To find some peace and tranquility, I found myself wandering along the shoreline of Novia. The names of the towns had a menacing undertone, or put forth the idea of endless commercialism so I avoided them. I felt dejected until I spied a lighthouse in the distant. Ah, a lighthouse, what could be more representative of tranquility and relaxation than that? And more than likely, it was tended by a kind and gentle soul who would welcome a weary traveler and afford accommodation for a night or two. I consulted the map given to me by a peddler in the street, but my direction was still not clear. I should have spent the extra coins and purchased a map from the proper map vendor. The one written by the child I was trying to help was devoid of landmarks, was riddled with X’s and notations of “buried treasure here” and had been scrawled using an ink that wasn’t permanent. Thus, portions of the map were missing and all I could discern was the “here there be dragons” warnings he’d left for me. At least he was concerned at my falling off the edge of the world. It seems he sensed my directional prowess.

I soldiered on in the direction of the lighthouse, but due to shifts in the landscape, a precipice, a crevasse, a bridge with a troll I was in no frame to content with and a series of unfortunate navigational miscalculations, I ended up in the Brittany Cemetery. My disposition was not lifted.

After trying several of the ferries and ending up on the wrong mainland, I broke down and asked for directions. I was informed the proper boat to the lighthouse was further down the coastline. I made my way further on, the jeers of laughter fading in the distance.

At last, I found the correct boat and set sail for the small island where I hoped I would be greeted by peace and tranquility. I was greeted by utter silence.

I knocked repeatedly and finally, Elad made his way down the stairs to let me in.

“Sorry about the delay,” he said in a soft voice. “Stairs are a bit of a chore these days. Have to take them one at a time, lest I take a nasty tumble and end up who knows where. Come in, come in!”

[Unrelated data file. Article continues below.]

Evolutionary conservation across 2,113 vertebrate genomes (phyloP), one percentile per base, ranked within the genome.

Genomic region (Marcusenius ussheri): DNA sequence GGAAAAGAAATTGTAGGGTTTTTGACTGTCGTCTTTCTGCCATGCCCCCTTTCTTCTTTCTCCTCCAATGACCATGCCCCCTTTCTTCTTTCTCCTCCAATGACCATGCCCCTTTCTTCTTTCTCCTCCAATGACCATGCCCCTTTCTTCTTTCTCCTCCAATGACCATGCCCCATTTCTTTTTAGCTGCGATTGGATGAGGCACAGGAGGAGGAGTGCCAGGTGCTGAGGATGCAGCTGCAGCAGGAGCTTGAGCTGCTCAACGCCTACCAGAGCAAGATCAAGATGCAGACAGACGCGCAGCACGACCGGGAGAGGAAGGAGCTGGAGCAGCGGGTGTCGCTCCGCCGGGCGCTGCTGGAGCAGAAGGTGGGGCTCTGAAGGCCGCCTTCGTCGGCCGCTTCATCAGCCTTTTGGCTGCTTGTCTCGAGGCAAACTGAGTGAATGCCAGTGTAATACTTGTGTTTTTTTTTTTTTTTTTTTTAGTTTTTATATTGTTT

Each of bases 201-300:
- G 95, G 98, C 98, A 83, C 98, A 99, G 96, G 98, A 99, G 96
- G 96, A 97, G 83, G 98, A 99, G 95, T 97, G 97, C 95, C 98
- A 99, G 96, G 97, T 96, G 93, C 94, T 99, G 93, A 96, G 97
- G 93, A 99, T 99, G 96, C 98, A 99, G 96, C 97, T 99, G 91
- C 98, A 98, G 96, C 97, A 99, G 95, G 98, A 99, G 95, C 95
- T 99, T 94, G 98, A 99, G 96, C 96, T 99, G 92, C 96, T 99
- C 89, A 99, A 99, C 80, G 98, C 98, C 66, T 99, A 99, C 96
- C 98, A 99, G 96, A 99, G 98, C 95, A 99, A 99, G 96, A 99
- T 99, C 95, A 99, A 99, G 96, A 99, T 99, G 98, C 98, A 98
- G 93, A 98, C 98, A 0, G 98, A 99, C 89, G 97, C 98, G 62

It was an understated domicile, with a small entryway, but a massive staircase that scaled the walls of the lighthouse.

“Come to see the light have you?” he asked as I watched the stairs wind up out of sight.

“Well, yes, actually I have,” I replied. “I’ve been the victim of several disappointing personal life events and was looking for solace in solitude. It seems a lighthouse and thus a lighthouse keeper would be the ideal.”

“Very well! Very well indeed,” he said joyfully. “Come on, up to the top. Got to keep an eye on the light.”

I followed as we made our way up the hundreds of stairs. We soon came to his sitting room and he invited me to take a look at the view while he prepared a suitable repast. The view was striking, the air cool and fresh, the sound of the waves against the rocky outcropping a pleasure to behold. I felt the tribulations of the previous adventures falling away.

I rejoined Elad who brought wine and cheese. “Have some cheese,” he said eagerly. “I like cheese. I’m a cheese cutter from way back. Come from a long line of cheese cutters. But now I’m a lighthouse keeper. A darn good one too. Light comes on at night, goes off in the day. Easy as can be. Well, except for the repairs, the gears, the cogs, maintenance, the lamp oil, the rain and a few other tidbits not worth mentioning. Do you play chess?”

His words hit me like a hammer. He was rapid fire and excitable. I gathered he didn’t get many visitors. “Oh, course I do,” I lied.

“Sit down, sit down, let us play a game. I’ll tell you all about Lord British,” he said with great excitement as he set up the board. “Oh, that Lord British, he’s a wonderful collector of things. Always looking for new trinkets, books, what have you. I work for him you know. Or at least I think I do. Haven’t seen him much lately. Not sure I even get paid. But no matter, the light must remain on, even though there hasn’t been a boat in these harbors for decades, and the sea provides all that I need.”

I don’t know if it was Elad’s exuberance in storytelling or my lack of understanding of the rules, but I lost in three moves. It wasn’t the defeat that bothered me, I’ve gotten used to that sort of thing, but the throwing down of the pieces and the dance of victory I felt was a bit much. The repeated hip thrusts were certainly over the top and I had to avert my gaze. However, I was the guest and abided by the rules of the house.

In the rematch, I faired no better and lost in three moves again. Elad said my leading with the piece known as the queen had been my downfall. I made note of that for the next game and although Elad was taken aback by my blistering opening gambit with the pawn, I was trounced in five moves.

Having worn himself out from all the wild gyrations at my expense, Elad said he would turn in for the night. I was welcome to stay and take the room on the lower floor. I eagerly took him up on the offer.